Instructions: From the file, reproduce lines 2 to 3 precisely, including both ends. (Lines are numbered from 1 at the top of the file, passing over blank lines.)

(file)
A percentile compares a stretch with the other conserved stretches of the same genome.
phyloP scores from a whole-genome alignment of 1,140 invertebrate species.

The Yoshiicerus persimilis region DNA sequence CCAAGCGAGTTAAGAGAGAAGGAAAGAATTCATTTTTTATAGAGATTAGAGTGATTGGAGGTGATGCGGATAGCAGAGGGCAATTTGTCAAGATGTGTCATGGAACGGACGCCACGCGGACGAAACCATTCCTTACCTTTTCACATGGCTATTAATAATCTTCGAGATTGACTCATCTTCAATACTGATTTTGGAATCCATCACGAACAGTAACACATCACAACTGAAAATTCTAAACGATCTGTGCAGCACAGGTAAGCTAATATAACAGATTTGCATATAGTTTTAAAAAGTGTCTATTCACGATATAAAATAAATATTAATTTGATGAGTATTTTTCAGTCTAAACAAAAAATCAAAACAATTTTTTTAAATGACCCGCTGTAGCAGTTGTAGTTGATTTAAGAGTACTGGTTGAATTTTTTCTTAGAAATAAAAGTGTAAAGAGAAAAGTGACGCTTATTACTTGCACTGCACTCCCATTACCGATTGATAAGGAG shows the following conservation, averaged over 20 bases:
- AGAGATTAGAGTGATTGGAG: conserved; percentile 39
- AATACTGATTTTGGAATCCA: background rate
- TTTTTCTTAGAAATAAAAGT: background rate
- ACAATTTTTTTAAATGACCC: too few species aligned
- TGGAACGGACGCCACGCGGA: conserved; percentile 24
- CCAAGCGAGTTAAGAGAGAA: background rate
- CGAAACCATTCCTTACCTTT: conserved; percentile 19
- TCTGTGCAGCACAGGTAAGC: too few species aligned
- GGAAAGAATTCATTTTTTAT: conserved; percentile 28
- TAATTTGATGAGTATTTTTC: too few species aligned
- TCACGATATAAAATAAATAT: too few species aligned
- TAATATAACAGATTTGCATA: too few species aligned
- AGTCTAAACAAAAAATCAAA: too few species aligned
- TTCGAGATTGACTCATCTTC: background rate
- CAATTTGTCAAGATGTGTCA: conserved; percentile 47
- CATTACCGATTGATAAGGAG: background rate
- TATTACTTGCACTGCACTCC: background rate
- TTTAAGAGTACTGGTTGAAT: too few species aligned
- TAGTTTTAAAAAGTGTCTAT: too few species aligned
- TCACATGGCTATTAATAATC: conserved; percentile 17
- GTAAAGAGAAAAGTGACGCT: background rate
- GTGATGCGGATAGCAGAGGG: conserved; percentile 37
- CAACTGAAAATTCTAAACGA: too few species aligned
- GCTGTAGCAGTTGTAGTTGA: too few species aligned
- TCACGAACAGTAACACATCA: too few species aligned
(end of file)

phyloP scores from a whole-genome alignment of 1,140 invertebrate species.

The Yoshiicerus persimilis region DNA sequence CCAAGCGAGTTAAGAGAGAAGGAAAGAATTCATTTTTTATAGAGATTAGAGTGATTGGAGGTGATGCGGATAGCAGAGGGCAATTTGTCAAGATGTGTCATGGAACGGACGCCACGCGGACGAAACCATTCCTTACCTTTTCACATGGCTATTAATAATCTTCGAGATTGACTCATCTTCAATACTGATTTTGGAATCCATCACGAACAGTAACACATCACAACTGAAAATTCTAAACGATCTGTGCAGCACAGGTAAGCTAATATAACAGATTTGCATATAGTTTTAAAAAGTGTCTATTCACGATATAAAATAAATATTAATTTGATGAGTATTTTTCAGTCTAAACAAAAAATCAAAACAATTTTTTTAAATGACCCGCTGTAGCAGTTGTAGTTGATTTAAGAGTACTGGTTGAATTTTTTCTTAGAAATAAAAGTGTAAAGAGAAAAGTGACGCTTATTACTTGCACTGCACTCCCATTACCGATTGATAAGGAG shows the following conservation, averaged over 20 bases: